“[At the end of semester] Coach called me in and asked how I was doing and I told him, ‘not good at all.’ I didn’t know how to turn the corner and be motivated. Then he said this, and it changed my life: ‘You’re looking at things the wrong way. For you, practices are your games. You need to enjoy being in your games. If something [bad] happens on the court, you have to be positive and know why we’re saying it because we see potential in you.’”

Something in Watts clicked with his coach’s advice, and it changed the way he approached his game. He celebrated every little victory, no matter how seemingly minor, and started to really believe in himself and his abilities again. Soon, he was starting games and boasting double-doubles. “I went from being 13th off the bench to being in the newspapers every week. And it was all because I finally believed no one could stop me as long as I put the effort in and kept a positive attitude.”

Watts never looked back. After coming into his own as a player and embracing his talents, he finished out his college career at Florida Gulf Coast University, then played overseas professionally from 2006 to 2010. By the time he returned to Southwest Florida, he knew he wanted to put down roots in Estero, where he eventually started a CrossFit gym of his own.

The lessons learned from McNeese State never left him. To motivate and inspire his own CrossFit athletes, he employs the same mental techniques his college coach had used on him. “[His advice] made me who I am today,” he says, “I tell my athletes, you gotta believe you can do [the workouts] and say it over and over again to yourself until you believe it. Because whether you believe it or you don’t, you’re right.”

Stronger than iron

When direly injured, Tony Stark, better known as Iron Man, realizes that shrapnel from his captors’ booby trap is moving fatally towards his heart, he does what any genius billionaire engineer would do: he constructs a magnetic chest plate and a turbo-powered suit of armor. From this position of vulnerability and mortal weakness, a superhero was born.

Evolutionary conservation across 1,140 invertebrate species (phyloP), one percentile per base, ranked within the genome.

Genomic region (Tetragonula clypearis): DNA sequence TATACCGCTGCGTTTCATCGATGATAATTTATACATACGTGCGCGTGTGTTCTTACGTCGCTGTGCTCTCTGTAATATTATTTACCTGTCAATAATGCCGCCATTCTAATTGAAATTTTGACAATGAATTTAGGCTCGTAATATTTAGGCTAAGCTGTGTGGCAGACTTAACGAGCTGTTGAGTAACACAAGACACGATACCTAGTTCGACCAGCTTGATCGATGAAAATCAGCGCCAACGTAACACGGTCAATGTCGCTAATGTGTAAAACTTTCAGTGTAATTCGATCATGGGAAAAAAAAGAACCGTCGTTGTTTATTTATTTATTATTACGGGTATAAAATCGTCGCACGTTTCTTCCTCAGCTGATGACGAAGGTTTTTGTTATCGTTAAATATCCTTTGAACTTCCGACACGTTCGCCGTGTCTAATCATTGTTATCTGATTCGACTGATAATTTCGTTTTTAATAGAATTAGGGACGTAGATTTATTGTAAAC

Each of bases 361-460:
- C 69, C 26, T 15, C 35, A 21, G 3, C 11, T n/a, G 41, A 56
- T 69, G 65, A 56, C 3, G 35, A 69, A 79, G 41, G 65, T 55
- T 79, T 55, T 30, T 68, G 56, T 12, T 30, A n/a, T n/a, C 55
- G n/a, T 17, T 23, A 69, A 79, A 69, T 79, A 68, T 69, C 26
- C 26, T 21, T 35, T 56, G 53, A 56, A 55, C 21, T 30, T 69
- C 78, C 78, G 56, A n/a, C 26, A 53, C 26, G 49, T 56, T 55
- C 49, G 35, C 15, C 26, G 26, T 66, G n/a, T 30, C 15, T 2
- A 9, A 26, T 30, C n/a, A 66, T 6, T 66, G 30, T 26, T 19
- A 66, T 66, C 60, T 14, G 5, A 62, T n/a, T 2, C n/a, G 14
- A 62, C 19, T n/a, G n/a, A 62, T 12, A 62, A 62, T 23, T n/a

CrossFit ATC head coach and director Derek Newborn doesn’t wear super-powered, cutting-edge armor, but he was feeling the weakness of nerves at the start of last August’s Crush Games.

Derek Newborn

The Crush Games, one of Southwest Florida’s largest, most celebrated CrossFit competitions, sees over 1,000 of the nation’s most elite athletes WOD it out in a three-day, traditional-style elimination format. Did we also mention it’s held at the BB&T Center, a 19,000-seater arena that literally puts CrossFit on center stage in front of a massive audience? So, yeah, there’s that.

To prepare for his first-ever Crush Games, Newborn had added in the WOD (workout of the day) he knew he’d be performing to his regular workout regimen. “I had been practicing the first [WOD] — which was two WODs rolled into one — the week before and could never finish.” However, as a lifelong athlete, personal trainer, and serious CrossFit competitor, he nevertheless believed he would crush it in front of a dizzying number of spectators, including fellow CrossFitters, his family, and his new girlfriend.

Within the first two minutes of his very first WOD, however, it all went south faster than you can say “kryptonite.” “I went out super fast and immediately knew I was in bad shape because I finished way too quick — there were lots of burpees involved.” A wave of nausea hit him, and, although he was hydrated and well-prepared before competition, he started to hyperventilate from overexertion. Once time ran out, he started to gag, then dry heave, then finally his lowest point: an ignominious run behind the bleachers, where he threw up everywhere.

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“[In competition], you’re always worried about things going wrong, but it literally can’t go worse than throwing up in front of everyone in an arena,” he laughs, “Not a good look.”

Even more nerve-wracking, he still had four more workouts to go before the end of the first day, and his start was hardly optimistic. However, once he refueled, he felt good enough to not only complete the workouts, but even set a PR by the end of the day and made it to finals on Sunday. He calls it one of the best experiences he’s ever had, despite the initial anxiety.

The advice he would give fellow athletes? “Never give up,” he says, “Keep fighting and take it one day at a time; it’s never as bad as you make it out to be.” Speaking as someone who gave a steely, incredible performance and bested his nerves at his first major CrossFit tourney, Newborn is onto something us mere mortals should find encouraging in our own fitness journey.

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Published by Erika Gilbrech

Erika Gilbrech is an award-winning marketing and editorial writer. Her favorite things are avocados, her road bike, and discovering new farmer's markets whenever possible.